Stress Scenario

From Open Risk Manual


Stress Scenario, in the context of Market Risk, Credit Risk or Climate-Related Risk management, is a collection of assumptions about potential future economic conditions that are not the expected outcome over an assessment horizon but do have a meaningful (material) probability to incur and would tend to induce high market, credit or insurance losses if they did occur[1]

Stress Scenarios are a key element of Stress Testing and are subsets of more general scenarios used in Scenario Analysis

Narrative Scenarios

This type of stress scenario is typically expressed as a narrative, a verbal description of a (shorter or longer) sequence of events.

  • This narrative is not, in general, a complete description of future states of the world
  • The probability of a stress scenario is in general not specified and it may be exceedingly difficult to quantify objectively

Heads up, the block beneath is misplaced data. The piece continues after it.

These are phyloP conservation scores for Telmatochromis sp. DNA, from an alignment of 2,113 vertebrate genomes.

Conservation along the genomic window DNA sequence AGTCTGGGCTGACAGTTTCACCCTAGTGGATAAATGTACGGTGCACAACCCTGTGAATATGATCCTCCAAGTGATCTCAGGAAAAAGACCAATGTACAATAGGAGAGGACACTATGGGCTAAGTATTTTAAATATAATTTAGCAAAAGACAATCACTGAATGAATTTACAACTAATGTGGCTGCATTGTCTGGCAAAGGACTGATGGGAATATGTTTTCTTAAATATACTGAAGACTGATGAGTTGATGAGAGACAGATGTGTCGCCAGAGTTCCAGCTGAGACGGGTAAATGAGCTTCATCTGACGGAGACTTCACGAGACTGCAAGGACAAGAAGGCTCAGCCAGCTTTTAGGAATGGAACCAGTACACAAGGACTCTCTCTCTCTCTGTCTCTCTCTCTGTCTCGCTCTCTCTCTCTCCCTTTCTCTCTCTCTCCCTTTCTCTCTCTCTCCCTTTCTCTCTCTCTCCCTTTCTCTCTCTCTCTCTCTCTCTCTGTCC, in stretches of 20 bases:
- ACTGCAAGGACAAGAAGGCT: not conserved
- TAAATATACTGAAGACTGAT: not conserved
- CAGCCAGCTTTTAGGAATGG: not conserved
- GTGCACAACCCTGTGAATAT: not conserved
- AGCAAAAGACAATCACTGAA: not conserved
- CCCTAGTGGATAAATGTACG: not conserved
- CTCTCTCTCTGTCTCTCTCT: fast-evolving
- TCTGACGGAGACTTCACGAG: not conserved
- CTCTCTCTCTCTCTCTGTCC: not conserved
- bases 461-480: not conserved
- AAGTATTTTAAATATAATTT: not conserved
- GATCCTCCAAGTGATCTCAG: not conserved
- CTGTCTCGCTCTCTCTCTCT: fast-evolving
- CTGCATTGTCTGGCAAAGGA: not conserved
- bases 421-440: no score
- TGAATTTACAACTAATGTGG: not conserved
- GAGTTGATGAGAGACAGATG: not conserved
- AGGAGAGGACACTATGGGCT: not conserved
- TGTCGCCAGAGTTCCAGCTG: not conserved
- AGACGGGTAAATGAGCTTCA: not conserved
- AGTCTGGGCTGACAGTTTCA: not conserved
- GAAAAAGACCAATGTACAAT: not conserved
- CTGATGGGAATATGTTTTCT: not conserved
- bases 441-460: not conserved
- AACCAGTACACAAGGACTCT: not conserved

• The impact of a stress scenario is also in general not specified. It will in general be highly depended on the entity under consideration

Simulated Scenarios

In various quantitative risk management contexts stress scenarios are generated programmatically using an Economic Scenario Generator. Such scenarios

  • Form a complete description of future states of the world (in a probabilistic sense - they may be exceeding simplified versions)
  • Are typically estimated using quantitative (historical) data and may ignore any substantial regime shifts


A scenario narrative will typically involve:

  • Potentially one or more Actors (agents deciding independently). For some scenarios the "actors" may be the aggregate behaviors of individuals in an economy
  • Always at least one directional change in a key metric or observable that is either subject to policy decision or is an aggregate of financial / economic conditions
  • Always at least one or more Jurisdictions (economic regions under similar legal, political conditions)
  • Always at least one or more Financial Markets (those will typically express / bear the ultimate impact of the scenario)
  • Potentially connections, correlations, contagion, knock-on effects between Actors, Jurisdictions and Financial Markets

See Also


  1. BCBS, Studies on the Validation of Internal Rating Systems, 2005